During the spring of 2012, follow-up interviews were conducted with principals and teachers most involved in QEIA implementation in the 18 schools (17 principals and 16 teachers participated).

QEIA DISTRICT REPRESENTATIVE INTERVIEWS

Telephone interviews were conducted with representatives from 73 of the 138 districts (53%) responsible for QEIA schools to learn more about the district’s role, QEIA implementation at school sites, and perceived impact of QEIA. All district representatives were invited to participate. Telephone interviews lasted for approximately 30 minutes; interviews were audio-taped and transcribed verbatim for content analysis.

QEIA COUNTY REPRESENTATIVE INTERVIEWS

Telephone interviews were conducted with representatives from 22 of the 42 counties (52%) responsible for monitoring QEIA schools to learn more about the monitoring process and QEIA implementation at school sites. All county representatives were invited to participate. Telephone interviews lasted for approximately 30 minutes; interviews were audio-taped and transcribed verbatim for content analysis.

QEIA DOCUMENTS

Documents containing QEIA-related information such as the First Progress Report by the California Department of Education1, county monitoring reports, and state board meeting agendas and minutes were collected and reviewed.

PRINCIPAL SURVEY

Each year during the spring, all principals working in QEIA schools were surveyed regarding their attitudes about QEIA, stakeholder support for implementing QEIA, progress on legislative requirements, perceived impacts of QEIA, professional development, key QEIA initiatives, and implementation challenges. Surveys were administered each Spring by mail and online. Table 2 provides an overview of response rates.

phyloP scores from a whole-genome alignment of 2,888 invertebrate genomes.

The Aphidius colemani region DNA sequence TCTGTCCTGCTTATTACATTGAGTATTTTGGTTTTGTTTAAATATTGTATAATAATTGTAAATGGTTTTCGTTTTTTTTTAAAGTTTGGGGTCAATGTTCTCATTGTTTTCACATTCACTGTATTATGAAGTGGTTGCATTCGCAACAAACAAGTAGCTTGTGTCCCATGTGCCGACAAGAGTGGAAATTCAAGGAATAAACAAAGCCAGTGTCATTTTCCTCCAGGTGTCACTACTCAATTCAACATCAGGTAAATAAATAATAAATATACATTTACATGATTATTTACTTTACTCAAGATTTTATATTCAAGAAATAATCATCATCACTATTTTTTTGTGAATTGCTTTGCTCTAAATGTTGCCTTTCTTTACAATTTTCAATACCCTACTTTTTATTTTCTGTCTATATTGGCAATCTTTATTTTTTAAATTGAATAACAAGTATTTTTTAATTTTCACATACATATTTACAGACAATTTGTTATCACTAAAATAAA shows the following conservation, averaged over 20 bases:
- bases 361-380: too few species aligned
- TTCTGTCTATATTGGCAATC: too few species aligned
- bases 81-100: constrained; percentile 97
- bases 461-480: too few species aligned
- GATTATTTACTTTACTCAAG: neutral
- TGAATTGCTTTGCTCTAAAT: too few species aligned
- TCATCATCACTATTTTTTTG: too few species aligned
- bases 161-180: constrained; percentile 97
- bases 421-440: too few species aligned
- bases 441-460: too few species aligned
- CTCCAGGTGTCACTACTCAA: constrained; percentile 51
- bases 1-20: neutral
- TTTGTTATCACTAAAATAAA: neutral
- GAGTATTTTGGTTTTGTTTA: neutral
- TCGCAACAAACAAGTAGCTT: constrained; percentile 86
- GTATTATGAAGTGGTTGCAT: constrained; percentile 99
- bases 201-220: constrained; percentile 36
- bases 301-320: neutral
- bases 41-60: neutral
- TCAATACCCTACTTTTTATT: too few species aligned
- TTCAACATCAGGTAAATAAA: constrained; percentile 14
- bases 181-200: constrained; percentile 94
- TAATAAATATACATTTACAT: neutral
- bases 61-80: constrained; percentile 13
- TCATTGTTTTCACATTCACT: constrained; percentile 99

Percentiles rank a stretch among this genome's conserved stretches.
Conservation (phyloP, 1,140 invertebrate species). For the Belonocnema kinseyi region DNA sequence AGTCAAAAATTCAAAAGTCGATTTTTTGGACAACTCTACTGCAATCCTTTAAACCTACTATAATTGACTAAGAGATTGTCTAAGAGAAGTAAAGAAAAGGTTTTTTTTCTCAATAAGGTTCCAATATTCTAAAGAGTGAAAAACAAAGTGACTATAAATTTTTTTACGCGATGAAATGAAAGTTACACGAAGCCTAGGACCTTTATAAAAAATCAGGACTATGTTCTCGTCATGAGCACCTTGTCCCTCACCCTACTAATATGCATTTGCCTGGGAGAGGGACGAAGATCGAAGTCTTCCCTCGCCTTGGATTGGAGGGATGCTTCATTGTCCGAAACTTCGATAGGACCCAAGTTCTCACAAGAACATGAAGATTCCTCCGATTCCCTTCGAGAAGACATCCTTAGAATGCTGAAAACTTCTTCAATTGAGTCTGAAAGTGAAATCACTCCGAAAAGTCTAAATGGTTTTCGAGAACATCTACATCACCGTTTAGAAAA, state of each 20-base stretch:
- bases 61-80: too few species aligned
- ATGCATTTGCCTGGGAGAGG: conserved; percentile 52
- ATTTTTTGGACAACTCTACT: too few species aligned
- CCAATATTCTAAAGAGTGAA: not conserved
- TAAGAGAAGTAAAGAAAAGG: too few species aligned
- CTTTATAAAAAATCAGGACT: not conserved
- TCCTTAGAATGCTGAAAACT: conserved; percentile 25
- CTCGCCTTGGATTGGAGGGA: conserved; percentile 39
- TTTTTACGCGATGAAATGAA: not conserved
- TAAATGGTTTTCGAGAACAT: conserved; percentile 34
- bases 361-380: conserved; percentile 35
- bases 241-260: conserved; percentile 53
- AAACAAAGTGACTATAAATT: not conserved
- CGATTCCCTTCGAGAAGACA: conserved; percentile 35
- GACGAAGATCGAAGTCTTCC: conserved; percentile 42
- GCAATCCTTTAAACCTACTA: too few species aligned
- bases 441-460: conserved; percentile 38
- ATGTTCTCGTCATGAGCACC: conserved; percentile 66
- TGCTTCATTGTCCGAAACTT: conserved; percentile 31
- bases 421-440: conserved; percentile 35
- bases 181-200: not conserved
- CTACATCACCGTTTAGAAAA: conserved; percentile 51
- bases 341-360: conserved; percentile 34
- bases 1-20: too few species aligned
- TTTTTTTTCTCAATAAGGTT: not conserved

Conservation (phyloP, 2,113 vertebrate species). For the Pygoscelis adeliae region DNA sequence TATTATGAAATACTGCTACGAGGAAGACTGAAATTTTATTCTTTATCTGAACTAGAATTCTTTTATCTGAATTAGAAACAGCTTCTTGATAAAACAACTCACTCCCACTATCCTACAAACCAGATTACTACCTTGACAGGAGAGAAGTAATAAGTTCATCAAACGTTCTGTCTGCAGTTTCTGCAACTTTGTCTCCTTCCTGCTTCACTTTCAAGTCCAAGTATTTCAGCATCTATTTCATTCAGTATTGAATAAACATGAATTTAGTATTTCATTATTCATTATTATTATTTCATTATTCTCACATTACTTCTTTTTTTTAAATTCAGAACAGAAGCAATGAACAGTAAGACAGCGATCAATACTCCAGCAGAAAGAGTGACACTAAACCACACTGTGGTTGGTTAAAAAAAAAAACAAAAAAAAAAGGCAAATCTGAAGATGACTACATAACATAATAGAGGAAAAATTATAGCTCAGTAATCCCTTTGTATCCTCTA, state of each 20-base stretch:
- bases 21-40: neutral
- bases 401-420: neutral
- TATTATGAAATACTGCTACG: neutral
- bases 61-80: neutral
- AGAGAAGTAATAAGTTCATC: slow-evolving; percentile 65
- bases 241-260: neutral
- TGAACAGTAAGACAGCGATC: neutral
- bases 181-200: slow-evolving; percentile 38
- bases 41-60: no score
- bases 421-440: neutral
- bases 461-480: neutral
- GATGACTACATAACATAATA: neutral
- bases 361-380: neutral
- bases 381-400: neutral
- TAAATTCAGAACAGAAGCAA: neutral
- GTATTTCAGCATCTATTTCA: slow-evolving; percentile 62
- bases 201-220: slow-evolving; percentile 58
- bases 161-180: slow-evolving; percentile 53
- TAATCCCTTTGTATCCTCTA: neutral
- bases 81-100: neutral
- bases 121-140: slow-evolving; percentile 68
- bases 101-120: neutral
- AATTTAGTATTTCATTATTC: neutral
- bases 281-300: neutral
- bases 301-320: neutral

TABLE 2 PRINCIPAL SURVEY RESPONSE RATES

YEAR

#

MAILED

#

RETURNED BY MAIL

#

RETURNED ONLINE

TOTAL RETURNED

RESPONSE RATE

Year 1

(2007/08)

488

121

15

136

28%

Year 2

(2008/09)

487

119

26

145

30%

Year 3

(2009/10)

498

97

23

120

24%

Year 4

(2010/11)

490

104

32

136

33%

SCHOOL-LEVEL DATA

School-level data from CDE2 for all QEIA schools was downloaded and analyzed using Statistical Packages for the Social Sciences (SPSS). Data included: school enrollment data; student demographic data; and Academic Performance Index (API) scores, state rankings, and similar schools rankings. Descriptive statistics – frequencies and means – were generated for this report to provide information related to student enrollment, student demographics, and changes over time in school performance.

1 California Department of Education (January, 2010). Quality Education Investment Act: Report to the Legislature and the Governor – First Progress Report. http://www.cde.ca.gov/ta/lp/qe/documents/qeialegrpt.doc

2 Data sources include CDE’s Dataquest (http://data1.cde.ca.gov/dataquest/), for student enrollment and student demographics. API base and growth research files were used to capture API data (http://www.cde.ca.gov/ta/ac/ap/apidatafiles.asp).

Every child deserves a chance to learn and no child succeeds alone.

© 1999- California Teachers Association